Internal committee recommends impeachment for ISC president, freezes organization

From staff reports

The ASWSU Internal Committee recommended impeachment for International Student Council (ISC) President Kevin Lindquist at the Senate meeting yesterday and froze the organization’s charter at their committee meeting Feb. 17.

The freeze means that ISC members are not able to operate officially as an organization since ASWSU no longer officially recognizes them.

All privileges associated with being an official ASWSU group have also been taken away, including the ISC’s OrgSync page, which has been disabled. The ISC also won’t be able to request money from the Senate, fundraise or hold official meetings, ASWSU executive officials said.

However, members of the ISC can unofficially meet to discuss how to get their organization out of the freeze, executive officials said.

During the public testimony portion of yesterday’s Senate meeting, Lindquist asked the senators to consider the well-being of his organization in their decision and to unfreeze the ISC.

The Internal Committee began investigating Lindquist’s alleged misuse of the J-Clause within the ISC constitution after the Senate’s Feb. 1 meeting.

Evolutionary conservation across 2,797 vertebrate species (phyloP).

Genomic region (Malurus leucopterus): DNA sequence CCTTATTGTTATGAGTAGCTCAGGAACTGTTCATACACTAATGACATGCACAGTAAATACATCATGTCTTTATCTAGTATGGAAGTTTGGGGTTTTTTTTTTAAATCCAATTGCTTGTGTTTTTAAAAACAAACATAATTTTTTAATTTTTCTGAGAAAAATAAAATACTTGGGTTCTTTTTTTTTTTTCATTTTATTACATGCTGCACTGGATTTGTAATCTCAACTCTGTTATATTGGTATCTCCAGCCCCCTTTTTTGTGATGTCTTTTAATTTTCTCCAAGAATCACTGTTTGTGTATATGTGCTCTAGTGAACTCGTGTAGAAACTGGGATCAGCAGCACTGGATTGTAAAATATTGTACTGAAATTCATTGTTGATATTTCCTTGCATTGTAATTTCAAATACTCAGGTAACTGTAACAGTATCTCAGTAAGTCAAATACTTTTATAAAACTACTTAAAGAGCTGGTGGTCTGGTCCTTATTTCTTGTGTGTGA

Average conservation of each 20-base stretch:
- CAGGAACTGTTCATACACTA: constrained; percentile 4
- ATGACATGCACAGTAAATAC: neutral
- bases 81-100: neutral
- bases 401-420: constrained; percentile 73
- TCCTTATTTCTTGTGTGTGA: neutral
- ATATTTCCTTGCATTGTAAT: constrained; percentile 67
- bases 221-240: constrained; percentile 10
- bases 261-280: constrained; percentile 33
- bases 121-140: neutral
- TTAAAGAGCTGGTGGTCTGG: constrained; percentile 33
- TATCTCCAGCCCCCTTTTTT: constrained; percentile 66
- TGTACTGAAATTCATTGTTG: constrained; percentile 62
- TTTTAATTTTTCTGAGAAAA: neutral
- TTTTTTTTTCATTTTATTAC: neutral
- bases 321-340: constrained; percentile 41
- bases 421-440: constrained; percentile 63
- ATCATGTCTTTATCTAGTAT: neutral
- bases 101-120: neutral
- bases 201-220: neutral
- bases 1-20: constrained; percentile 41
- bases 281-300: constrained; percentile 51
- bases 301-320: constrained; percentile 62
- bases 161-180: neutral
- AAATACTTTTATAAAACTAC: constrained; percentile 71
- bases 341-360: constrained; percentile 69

Sen. Matthew Morrow read the Internal Committee’s statement and indicated that they did believe there was reason to bring impeachment proceedings against Lindquist. Two-thirds of the senators must vote in favor of impeachment in order for the proceedings to begin.

After the vote passes, a hearing must be scheduled within 20 school days, according to the bylaws. At the hearing there will be two prosecutors and the Judicial Board chief justice will preside.

Lindquist also spoke against the committee’s recommendation of his impeachment during the Senate meeting’s public testimony and said he had not been given the fair and due process he feels he deserves.

Lindquist was invited to the committee meeting on Feb. 17 where the decision to recommend impeachment was discussed. Lindquist said that when he offered documents in support of himself he was told that they were not needed.

In coming to their decision to impeach, the committee has only recognized documents that would support Lindquist’s impeachment, he said. He believes he has ample evidence that has not been seen by the Senate that would have influenced the Judicial Board’s initial recommendation for his impeachment last semester.

Lindquist was first voted into office by the Senate at their Aug. 31, 2016 meeting.

Reporting by Carmen Jaramillo and Sarah Olsen